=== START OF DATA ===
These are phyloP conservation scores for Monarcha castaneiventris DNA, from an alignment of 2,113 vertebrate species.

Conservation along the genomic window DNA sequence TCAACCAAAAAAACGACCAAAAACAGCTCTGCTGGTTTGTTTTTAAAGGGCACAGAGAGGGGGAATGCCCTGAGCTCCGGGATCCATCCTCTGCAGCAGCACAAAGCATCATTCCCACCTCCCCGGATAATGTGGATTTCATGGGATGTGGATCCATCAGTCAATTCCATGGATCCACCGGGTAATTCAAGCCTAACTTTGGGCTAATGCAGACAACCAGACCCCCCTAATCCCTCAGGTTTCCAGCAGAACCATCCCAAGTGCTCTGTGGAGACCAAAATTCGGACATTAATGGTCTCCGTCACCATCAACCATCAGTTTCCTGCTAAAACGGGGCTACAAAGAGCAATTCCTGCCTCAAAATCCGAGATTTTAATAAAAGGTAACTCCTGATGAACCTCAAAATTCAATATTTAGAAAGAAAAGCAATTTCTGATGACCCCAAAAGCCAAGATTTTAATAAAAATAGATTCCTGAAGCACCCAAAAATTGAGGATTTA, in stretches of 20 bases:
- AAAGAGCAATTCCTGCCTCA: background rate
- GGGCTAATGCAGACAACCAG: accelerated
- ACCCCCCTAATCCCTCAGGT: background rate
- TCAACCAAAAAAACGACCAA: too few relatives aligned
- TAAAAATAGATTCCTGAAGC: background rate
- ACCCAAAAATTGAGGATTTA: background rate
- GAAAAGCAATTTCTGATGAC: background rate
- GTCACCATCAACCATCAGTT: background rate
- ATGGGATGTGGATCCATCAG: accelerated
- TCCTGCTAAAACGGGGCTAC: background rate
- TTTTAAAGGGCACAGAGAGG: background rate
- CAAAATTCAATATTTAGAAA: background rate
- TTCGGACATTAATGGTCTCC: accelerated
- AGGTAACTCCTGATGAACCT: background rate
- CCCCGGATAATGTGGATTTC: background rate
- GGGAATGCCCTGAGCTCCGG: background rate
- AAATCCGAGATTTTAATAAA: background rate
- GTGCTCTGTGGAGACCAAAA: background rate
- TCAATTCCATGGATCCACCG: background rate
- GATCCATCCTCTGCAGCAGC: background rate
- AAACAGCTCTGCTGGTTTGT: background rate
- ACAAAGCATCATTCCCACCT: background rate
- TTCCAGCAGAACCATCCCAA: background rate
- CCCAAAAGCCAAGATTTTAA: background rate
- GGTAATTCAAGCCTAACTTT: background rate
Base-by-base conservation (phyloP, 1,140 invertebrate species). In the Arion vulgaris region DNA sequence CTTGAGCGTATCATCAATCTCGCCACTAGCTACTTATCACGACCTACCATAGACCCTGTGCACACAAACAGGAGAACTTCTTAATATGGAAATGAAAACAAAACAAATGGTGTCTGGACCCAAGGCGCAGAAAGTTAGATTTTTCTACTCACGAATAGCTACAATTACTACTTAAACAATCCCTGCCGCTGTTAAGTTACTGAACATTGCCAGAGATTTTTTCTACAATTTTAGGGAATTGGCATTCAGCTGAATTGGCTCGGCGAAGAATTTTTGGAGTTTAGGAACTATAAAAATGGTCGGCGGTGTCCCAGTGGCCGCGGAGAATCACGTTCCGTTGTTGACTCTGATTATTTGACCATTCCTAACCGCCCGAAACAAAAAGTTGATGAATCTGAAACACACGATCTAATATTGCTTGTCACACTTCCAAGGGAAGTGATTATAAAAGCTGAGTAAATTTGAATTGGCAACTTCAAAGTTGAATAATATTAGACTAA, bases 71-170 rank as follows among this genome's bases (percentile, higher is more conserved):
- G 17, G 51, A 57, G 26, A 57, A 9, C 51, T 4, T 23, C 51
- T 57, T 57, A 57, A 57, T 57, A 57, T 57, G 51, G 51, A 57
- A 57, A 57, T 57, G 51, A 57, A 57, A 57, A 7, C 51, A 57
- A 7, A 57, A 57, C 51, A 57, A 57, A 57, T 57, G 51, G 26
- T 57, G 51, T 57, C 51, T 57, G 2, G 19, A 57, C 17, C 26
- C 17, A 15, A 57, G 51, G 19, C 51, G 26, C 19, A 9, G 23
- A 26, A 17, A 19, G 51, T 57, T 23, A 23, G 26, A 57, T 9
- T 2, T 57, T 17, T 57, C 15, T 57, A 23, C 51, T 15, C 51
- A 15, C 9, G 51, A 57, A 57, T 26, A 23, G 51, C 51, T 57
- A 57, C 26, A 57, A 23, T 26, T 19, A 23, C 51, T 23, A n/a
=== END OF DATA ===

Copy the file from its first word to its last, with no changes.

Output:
These are phyloP conservation scores for Monarcha castaneiventris DNA, from an alignment of 2,113 vertebrate species.

Conservation along the genomic window DNA sequence TCAACCAAAAAAACGACCAAAAACAGCTCTGCTGGTTTGTTTTTAAAGGGCACAGAGAGGGGGAATGCCCTGAGCTCCGGGATCCATCCTCTGCAGCAGCACAAAGCATCATTCCCACCTCCCCGGATAATGTGGATTTCATGGGATGTGGATCCATCAGTCAATTCCATGGATCCACCGGGTAATTCAAGCCTAACTTTGGGCTAATGCAGACAACCAGACCCCCCTAATCCCTCAGGTTTCCAGCAGAACCATCCCAAGTGCTCTGTGGAGACCAAAATTCGGACATTAATGGTCTCCGTCACCATCAACCATCAGTTTCCTGCTAAAACGGGGCTACAAAGAGCAATTCCTGCCTCAAAATCCGAGATTTTAATAAAAGGTAACTCCTGATGAACCTCAAAATTCAATATTTAGAAAGAAAAGCAATTTCTGATGACCCCAAAAGCCAAGATTTTAATAAAAATAGATTCCTGAAGCACCCAAAAATTGAGGATTTA, in stretches of 20 bases:
- AAAGAGCAATTCCTGCCTCA: background rate
- GGGCTAATGCAGACAACCAG: accelerated
- ACCCCCCTAATCCCTCAGGT: background rate
- TCAACCAAAAAAACGACCAA: too few relatives aligned
- TAAAAATAGATTCCTGAAGC: background rate
- ACCCAAAAATTGAGGATTTA: background rate
- GAAAAGCAATTTCTGATGAC: background rate
- GTCACCATCAACCATCAGTT: background rate
- ATGGGATGTGGATCCATCAG: accelerated
- TCCTGCTAAAACGGGGCTAC: background rate
- TTTTAAAGGGCACAGAGAGG: background rate
- CAAAATTCAATATTTAGAAA: background rate
- TTCGGACATTAATGGTCTCC: accelerated
- AGGTAACTCCTGATGAACCT: background rate
- CCCCGGATAATGTGGATTTC: background rate
- GGGAATGCCCTGAGCTCCGG: background rate
- AAATCCGAGATTTTAATAAA: background rate
- GTGCTCTGTGGAGACCAAAA: background rate
- TCAATTCCATGGATCCACCG: background rate
- GATCCATCCTCTGCAGCAGC: background rate
- AAACAGCTCTGCTGGTTTGT: background rate
- ACAAAGCATCATTCCCACCT: background rate
- TTCCAGCAGAACCATCCCAA: background rate
- CCCAAAAGCCAAGATTTTAA: background rate
- GGTAATTCAAGCCTAACTTT: background rate
Base-by-base conservation (phyloP, 1,140 invertebrate species). In the Arion vulgaris region DNA sequence CTTGAGCGTATCATCAATCTCGCCACTAGCTACTTATCACGACCTACCATAGACCCTGTGCACACAAACAGGAGAACTTCTTAATATGGAAATGAAAACAAAACAAATGGTGTCTGGACCCAAGGCGCAGAAAGTTAGATTTTTCTACTCACGAATAGCTACAATTACTACTTAAACAATCCCTGCCGCTGTTAAGTTACTGAACATTGCCAGAGATTTTTTCTACAATTTTAGGGAATTGGCATTCAGCTGAATTGGCTCGGCGAAGAATTTTTGGAGTTTAGGAACTATAAAAATGGTCGGCGGTGTCCCAGTGGCCGCGGAGAATCACGTTCCGTTGTTGACTCTGATTATTTGACCATTCCTAACCGCCCGAAACAAAAAGTTGATGAATCTGAAACACACGATCTAATATTGCTTGTCACACTTCCAAGGGAAGTGATTATAAAAGCTGAGTAAATTTGAATTGGCAACTTCAAAGTTGAATAATATTAGACTAA, bases 71-170 rank as follows among this genome's bases (percentile, higher is more conserved):
- G 17, G 51, A 57, G 26, A 57, A 9, C 51, T 4, T 23, C 51
- T 57, T 57, A 57, A 57, T 57, A 57, T 57, G 51, G 51, A 57
- A 57, A 57, T 57, G 51, A 57, A 57, A 57, A 7, C 51, A 57
- A 7, A 57, A 57, C 51, A 57, A 57, A 57, T 57, G 51, G 26
- T 57, G 51, T 57, C 51, T 57, G 2, G 19, A 57, C 17, C 26
- C 17, A 15, A 57, G 51, G 19, C 51, G 26, C 19, A 9, G 23
- A 26, A 17, A 19, G 51, T 57, T 23, A 23, G 26, A 57, T 9
- T 2, T 57, T 17, T 57, C 15, T 57, A 23, C 51, T 15, C 51
- A 15, C 9, G 51, A 57, A 57, T 26, A 23, G 51, C 51, T 57
- A 57, C 26, A 57, A 23, T 26, T 19, A 23, C 51, T 23, A n/a